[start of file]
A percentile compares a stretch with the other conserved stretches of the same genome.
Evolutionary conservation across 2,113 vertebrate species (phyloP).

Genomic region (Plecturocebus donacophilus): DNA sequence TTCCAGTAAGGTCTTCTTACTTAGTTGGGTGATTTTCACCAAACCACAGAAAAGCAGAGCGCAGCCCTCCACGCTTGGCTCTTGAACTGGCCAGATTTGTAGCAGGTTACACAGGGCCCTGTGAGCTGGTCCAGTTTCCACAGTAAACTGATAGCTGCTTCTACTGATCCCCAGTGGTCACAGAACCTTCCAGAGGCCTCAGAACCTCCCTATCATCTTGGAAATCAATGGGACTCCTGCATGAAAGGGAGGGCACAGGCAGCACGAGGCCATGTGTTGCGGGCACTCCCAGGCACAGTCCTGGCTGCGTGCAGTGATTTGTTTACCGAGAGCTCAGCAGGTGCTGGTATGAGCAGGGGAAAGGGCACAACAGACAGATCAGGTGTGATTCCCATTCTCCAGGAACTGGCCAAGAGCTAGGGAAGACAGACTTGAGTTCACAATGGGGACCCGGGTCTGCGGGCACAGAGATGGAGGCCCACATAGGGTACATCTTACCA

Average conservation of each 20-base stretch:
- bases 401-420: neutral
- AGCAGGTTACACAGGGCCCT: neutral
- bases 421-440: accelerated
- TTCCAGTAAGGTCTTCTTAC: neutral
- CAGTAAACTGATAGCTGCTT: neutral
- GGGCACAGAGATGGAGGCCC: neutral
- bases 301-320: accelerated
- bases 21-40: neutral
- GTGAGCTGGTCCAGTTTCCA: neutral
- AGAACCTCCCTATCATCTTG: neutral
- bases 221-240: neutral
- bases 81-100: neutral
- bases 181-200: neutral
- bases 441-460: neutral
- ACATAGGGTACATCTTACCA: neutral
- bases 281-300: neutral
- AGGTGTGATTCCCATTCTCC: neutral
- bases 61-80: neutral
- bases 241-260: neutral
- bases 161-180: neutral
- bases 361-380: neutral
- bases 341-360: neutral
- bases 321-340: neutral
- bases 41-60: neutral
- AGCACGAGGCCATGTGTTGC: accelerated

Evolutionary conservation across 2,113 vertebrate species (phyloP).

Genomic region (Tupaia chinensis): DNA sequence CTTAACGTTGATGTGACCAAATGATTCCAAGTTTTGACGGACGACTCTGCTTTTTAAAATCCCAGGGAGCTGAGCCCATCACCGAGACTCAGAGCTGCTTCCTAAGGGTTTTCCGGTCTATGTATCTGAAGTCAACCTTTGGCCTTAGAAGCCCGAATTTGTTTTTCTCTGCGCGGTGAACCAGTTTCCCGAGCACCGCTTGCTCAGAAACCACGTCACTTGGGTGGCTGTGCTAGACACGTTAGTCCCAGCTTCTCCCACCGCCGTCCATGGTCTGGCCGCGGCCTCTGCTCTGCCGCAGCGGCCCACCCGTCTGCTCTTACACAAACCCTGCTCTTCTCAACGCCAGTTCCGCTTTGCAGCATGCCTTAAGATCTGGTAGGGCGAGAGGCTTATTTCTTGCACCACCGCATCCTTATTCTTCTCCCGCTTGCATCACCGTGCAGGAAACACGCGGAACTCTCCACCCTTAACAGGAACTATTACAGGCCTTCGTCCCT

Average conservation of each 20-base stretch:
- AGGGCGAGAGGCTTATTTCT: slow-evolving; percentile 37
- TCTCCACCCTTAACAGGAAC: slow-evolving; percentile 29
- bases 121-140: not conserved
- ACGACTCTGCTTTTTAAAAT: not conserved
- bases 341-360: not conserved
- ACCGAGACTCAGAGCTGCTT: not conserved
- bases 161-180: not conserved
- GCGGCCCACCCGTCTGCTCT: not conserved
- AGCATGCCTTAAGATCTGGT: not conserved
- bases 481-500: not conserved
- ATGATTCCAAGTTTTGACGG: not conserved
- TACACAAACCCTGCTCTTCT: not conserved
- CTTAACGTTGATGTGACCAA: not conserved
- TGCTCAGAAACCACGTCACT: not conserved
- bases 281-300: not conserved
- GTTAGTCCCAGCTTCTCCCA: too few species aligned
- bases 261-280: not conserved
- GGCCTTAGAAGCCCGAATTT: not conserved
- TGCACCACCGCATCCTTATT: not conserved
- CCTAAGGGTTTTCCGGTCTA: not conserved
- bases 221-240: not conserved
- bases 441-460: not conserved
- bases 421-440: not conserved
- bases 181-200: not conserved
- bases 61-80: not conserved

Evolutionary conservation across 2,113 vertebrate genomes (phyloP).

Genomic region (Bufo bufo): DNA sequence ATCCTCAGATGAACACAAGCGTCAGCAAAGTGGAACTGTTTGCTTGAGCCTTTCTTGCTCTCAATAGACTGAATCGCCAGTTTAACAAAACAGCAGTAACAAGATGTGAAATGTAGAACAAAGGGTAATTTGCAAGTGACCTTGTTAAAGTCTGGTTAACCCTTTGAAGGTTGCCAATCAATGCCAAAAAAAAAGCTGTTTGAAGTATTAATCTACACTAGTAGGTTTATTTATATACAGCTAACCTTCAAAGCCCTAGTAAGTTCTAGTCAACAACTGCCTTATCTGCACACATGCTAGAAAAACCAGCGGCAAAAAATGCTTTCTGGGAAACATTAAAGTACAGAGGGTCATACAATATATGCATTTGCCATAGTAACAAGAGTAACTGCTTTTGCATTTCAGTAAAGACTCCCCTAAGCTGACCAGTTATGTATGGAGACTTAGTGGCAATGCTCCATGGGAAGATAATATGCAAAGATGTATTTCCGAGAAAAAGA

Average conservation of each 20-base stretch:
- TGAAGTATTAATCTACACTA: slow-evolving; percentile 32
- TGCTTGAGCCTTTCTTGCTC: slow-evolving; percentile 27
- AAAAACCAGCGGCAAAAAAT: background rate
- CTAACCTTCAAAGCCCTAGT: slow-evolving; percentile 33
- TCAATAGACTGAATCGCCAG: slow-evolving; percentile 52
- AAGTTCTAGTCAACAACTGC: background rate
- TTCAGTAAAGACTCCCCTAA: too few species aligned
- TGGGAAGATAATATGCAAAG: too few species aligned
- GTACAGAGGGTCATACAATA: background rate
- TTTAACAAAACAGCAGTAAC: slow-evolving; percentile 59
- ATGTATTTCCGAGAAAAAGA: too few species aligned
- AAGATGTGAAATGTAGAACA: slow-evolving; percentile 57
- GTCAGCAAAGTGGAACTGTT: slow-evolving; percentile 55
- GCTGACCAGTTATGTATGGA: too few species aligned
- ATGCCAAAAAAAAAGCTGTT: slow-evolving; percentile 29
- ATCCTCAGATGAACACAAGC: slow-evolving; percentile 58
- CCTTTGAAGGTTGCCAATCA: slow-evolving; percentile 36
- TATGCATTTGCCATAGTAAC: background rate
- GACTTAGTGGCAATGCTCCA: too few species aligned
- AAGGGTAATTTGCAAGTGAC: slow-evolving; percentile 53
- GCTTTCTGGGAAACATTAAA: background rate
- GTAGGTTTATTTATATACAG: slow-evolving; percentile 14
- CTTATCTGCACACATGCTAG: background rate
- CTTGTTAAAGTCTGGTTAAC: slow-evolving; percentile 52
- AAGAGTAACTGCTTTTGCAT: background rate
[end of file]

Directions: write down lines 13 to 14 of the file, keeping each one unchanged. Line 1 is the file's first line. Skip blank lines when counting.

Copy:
- GTGAGCTGGTCCAGTTTCCA: neutral
- AGAACCTCCCTATCATCTTG: neutral